DRIVE I was the first phase of the project and was started in 1989. It was funded for 3 years with an operating budget of $150 million. The pre–competitive research program consisted of 60 individual projects undertaken by members from the private sector, government agencies, and research institutions. The goal was to establish the overall work plan from which a European IRTE could be developed. The program has been highly successful and is now moving on to the demonstration phase.
The DRIVE program was seen only as a feasibility study in the beginning. However, as DRIVE progressed, it became apparent that there was a realistic opportunity for system development. This resulted in DRIVE II, which emphasized the implementation of pilot projects that had been developed as a result of DRIVE I. Funding was increased to about $250 million in order to construct and test hardware. DRIVE II is scheduled to end in 1995, and the release of products into the marketplace is expected at that time. The DRIVE II work plan identifies seven pilot project areas:
For detailed individual project descriptions, see Keen and Murphy (1992).
PROMETHEUS was started in 1986 and was initiated as part of the EUREKA program, a pan–European initiative aimed at improving the competitive strength of Europe by stimulating development in such areas as information technology, telecommunications, robotics, and transport technology. The project is led by 18 European automobile companies, state authorities, and over 40 research institutions. The budget for the project is over $800 million and the project is scheduled to last 7 years. PROMETHEUS is a pre–competitive research project, with the output being a common technological platform to be used by the participating companies once the product development phase begins. The overall goals of PROMETHEUS fall into four categories:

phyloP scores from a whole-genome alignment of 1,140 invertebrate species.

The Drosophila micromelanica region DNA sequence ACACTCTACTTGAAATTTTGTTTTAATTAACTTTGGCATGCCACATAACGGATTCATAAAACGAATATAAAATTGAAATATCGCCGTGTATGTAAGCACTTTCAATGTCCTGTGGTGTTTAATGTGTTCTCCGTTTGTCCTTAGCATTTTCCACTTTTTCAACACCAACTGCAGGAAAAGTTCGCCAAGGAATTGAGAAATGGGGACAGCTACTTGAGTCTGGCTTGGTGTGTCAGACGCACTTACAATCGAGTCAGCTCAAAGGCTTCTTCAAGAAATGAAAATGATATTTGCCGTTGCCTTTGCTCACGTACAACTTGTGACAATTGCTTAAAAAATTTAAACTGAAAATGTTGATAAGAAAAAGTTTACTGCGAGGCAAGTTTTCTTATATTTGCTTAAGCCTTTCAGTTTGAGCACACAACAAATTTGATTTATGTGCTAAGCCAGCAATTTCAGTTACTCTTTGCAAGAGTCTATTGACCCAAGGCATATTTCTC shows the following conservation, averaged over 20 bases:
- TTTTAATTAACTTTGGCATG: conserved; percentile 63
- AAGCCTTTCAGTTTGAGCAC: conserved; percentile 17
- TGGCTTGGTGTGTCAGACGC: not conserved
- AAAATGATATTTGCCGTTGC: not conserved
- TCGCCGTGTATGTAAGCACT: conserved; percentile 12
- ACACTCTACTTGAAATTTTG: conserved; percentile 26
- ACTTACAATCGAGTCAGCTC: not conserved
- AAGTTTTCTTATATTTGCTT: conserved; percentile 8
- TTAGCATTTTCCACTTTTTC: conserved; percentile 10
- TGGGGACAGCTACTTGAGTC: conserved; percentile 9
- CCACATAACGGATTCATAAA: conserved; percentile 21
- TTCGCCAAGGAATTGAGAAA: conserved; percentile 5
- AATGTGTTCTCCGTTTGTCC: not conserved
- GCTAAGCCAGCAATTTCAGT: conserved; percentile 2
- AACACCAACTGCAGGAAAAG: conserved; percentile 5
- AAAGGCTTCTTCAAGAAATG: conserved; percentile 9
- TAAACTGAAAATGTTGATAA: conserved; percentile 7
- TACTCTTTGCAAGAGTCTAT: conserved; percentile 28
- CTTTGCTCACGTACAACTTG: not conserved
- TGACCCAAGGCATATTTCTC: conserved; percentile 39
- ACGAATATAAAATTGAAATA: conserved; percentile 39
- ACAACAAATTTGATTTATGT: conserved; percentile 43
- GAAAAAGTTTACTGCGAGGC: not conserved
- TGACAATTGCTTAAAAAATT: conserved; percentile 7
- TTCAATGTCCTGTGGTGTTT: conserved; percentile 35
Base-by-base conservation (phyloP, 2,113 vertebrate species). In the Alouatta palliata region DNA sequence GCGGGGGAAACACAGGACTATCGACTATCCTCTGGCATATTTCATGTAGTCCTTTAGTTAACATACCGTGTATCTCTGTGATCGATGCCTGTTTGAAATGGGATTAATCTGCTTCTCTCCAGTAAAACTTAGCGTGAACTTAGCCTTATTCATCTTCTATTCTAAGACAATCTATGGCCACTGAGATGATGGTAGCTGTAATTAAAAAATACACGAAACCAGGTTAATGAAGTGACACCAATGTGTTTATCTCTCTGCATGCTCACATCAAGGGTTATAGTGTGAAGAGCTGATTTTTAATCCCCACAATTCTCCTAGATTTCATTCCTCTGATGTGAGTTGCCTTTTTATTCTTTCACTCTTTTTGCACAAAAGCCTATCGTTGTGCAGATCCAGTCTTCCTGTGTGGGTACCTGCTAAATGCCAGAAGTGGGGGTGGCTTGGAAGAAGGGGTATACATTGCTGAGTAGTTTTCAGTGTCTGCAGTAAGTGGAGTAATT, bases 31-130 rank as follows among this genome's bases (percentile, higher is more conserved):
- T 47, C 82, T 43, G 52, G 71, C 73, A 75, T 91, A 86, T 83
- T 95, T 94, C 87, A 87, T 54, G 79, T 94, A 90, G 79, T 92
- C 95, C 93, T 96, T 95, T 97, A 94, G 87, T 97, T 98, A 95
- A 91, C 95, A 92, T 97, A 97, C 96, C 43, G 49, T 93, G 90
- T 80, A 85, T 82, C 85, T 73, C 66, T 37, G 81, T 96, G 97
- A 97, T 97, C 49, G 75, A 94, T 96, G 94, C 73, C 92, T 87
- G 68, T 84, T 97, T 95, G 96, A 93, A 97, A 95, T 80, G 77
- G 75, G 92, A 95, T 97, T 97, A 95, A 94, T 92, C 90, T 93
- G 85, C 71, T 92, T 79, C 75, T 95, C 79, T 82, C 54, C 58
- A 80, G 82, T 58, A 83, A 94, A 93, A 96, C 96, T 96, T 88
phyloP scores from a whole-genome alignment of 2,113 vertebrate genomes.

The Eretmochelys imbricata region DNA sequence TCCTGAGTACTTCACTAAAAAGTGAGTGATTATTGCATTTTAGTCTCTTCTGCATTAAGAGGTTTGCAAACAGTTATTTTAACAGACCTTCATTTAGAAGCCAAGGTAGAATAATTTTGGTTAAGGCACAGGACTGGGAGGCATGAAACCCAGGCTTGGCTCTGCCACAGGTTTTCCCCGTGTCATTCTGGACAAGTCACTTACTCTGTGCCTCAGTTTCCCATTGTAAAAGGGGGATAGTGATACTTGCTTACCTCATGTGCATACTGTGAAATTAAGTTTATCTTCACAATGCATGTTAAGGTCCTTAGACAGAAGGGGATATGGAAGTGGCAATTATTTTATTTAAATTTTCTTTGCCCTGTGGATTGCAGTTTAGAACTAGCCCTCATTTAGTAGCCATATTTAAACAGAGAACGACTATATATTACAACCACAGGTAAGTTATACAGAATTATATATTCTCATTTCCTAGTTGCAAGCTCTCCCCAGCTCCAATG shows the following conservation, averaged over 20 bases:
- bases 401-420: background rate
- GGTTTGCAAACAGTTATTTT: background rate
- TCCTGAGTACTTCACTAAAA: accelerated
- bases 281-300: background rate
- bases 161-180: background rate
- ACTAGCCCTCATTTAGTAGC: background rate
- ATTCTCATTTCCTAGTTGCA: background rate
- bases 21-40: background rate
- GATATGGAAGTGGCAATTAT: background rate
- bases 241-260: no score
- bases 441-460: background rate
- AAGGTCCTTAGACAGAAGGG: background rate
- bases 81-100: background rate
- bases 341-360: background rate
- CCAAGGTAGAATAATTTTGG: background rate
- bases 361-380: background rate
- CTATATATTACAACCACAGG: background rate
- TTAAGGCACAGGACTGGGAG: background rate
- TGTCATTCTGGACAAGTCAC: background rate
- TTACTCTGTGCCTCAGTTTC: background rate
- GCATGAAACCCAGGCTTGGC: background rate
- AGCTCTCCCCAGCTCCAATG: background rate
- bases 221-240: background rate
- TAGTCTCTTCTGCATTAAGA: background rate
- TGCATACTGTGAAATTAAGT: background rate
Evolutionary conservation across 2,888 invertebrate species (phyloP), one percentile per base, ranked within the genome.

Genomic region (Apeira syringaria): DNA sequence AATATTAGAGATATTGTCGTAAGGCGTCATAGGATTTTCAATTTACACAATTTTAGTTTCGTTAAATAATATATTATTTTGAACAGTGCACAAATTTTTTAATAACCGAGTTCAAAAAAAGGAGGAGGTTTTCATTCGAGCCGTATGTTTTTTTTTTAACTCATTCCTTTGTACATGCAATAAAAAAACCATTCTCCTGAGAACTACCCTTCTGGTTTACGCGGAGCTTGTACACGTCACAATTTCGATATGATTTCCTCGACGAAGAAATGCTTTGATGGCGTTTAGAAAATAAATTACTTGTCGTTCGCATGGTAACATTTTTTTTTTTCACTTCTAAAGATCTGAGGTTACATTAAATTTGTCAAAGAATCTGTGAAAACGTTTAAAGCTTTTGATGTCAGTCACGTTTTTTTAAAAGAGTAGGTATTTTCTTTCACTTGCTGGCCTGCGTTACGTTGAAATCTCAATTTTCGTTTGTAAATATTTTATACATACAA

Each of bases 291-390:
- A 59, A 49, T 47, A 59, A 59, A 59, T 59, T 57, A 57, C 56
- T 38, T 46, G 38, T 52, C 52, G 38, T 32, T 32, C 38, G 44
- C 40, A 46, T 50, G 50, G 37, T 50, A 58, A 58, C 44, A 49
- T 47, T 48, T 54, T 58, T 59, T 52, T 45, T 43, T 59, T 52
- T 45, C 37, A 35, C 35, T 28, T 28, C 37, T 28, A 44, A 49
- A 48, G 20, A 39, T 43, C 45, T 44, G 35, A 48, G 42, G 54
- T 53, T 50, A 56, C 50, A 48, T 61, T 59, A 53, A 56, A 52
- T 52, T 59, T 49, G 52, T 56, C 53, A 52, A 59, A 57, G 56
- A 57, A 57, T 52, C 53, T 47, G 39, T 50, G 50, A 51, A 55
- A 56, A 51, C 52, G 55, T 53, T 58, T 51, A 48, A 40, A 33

The emphasis of PROMETHEUS, however, is on systems having a large in–vehicle component to their design. The ultimate aim is for every vehicle to have an on–board computer to monitor vehicle operation, provide the driver with information, and assist with the actual driving task. A centralized communications network will also be a component of the system in order to provide two–way communication between each vehicle and a control center.
Within the PROMETHEUS program, there are seven subprograms; three are carried out by the motor industry, and four are carried out by the research community.
The industry subprograms cover the following:
The research subprograms cover the following:
The research phase, covering the past 4 years, has largely been completed. The current move is toward the definition phase, where the emphasis has shifted to field tests and demonstrations. Ten common European demonstrations have been identified to evaluate systems in each of the following areas:
These demonstrations are scheduled to be completed by 1994; however, it is likely that PROMETHEUS will continue beyond that date. The second phase will be somewhat modified to reflect the near–market status of products under development, and will move away from the program's non–competitive origins.
In order to bring products to market more quickly in Europe, European Road Transport Telematics Implementation Coordination Organization (ERTICO) was created in November 1991. Its objectives are to pool the information from the many individual projects and identify strategies in order to exploit the results of DRIVE, PROMETHEUS, and other individual programs. ERTICO's goal is to create a climate for market–driven investment in order to ensure European dominance in advanced–vehicle technologies.
Individual system descriptions
Many individual RTI/ITS systems are now being tested throughout Europe. A short description of some individual systems is presented below to enhance the reader's understanding of developments taking place in Europe. System descriptions will be limited to the driver interface, as opposed to actual system hardware and communications network information.